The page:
The Lenten season and Holy Week recall gospel lessons and other passages of Scripture appropriate to the season, yet we need to ask if we read these sacred texts of “Old” and “New” Testaments with awareness of the history that has unfolded over the past two millennia.
Israel’s Exile, should be a story that we keep close to heart, for the shape of this story promises to reshape the broken-down story that we seem to be living without revision.
On March 4, 2020 we published the first of many articles in response to the coronavirus pandemic. Today, we mark the occasion with this series of excerpts from articles published over the past year. They are a reminder of trials and tribulations experienced and challenges that remain. As with all that we publish, we hope these excerpts will inspire, encourage, and challenge our readers to bring a greater measure of justice, mercy, and faith into our communities and world.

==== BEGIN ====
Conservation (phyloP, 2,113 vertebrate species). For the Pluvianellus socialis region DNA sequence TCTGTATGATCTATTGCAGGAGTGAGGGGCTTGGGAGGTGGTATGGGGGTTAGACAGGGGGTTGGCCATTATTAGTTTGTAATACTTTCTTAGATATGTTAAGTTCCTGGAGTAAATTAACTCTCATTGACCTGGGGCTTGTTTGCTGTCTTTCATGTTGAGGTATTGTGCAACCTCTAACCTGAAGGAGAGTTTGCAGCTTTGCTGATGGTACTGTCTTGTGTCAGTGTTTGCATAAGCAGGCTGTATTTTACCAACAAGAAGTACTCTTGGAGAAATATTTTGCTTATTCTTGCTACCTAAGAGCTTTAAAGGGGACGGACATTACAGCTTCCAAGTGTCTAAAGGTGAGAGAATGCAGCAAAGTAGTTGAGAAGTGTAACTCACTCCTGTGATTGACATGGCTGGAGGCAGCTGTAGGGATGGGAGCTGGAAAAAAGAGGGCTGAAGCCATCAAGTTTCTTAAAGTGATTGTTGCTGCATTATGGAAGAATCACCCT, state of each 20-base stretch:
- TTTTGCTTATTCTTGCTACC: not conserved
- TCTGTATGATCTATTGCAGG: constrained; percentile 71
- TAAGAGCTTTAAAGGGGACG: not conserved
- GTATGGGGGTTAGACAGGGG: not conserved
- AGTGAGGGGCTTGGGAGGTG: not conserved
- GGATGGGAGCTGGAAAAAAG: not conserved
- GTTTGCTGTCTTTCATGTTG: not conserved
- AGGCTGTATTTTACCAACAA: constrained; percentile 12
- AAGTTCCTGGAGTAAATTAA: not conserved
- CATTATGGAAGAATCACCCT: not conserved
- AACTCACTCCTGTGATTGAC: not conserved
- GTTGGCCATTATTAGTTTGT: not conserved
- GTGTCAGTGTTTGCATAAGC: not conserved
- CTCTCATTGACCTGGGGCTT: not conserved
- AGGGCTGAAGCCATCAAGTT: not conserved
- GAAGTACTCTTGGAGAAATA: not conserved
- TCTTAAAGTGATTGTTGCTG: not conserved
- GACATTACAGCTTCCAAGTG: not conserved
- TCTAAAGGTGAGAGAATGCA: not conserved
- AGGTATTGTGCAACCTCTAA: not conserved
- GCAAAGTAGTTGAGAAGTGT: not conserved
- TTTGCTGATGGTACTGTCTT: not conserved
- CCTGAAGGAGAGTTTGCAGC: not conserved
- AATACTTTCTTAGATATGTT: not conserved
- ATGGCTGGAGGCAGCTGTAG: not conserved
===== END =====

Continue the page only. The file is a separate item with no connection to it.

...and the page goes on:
For Ash Wednesday 2021, when even gathering for in-person worship is a matter of caution and clergy have been debating if, let alone how, one might safely impose ashes, could we make space in such rituals to feel the heaviness of a year now past in our Lenten disciplines and reflection? If we keep our personal piety disconnected from our global and national problems, are we truly learning the ways of mourning and penitence?
In his Letter, King saw with clarity from a jail cell what many in Birmingham could not or would not perceive in the social order’s status quo predicated on segregation and inequality. I prayerfully hope that we will experience indictment anew from King’s Letter as a people gathering to celebrate King’s witness just weeks after early January’s national turmoil. The myopic habits to exclude and occlude others in society are still strong in the American psyche and certainly proved pernicious in the last few years—and devastatingly so in recent weeks.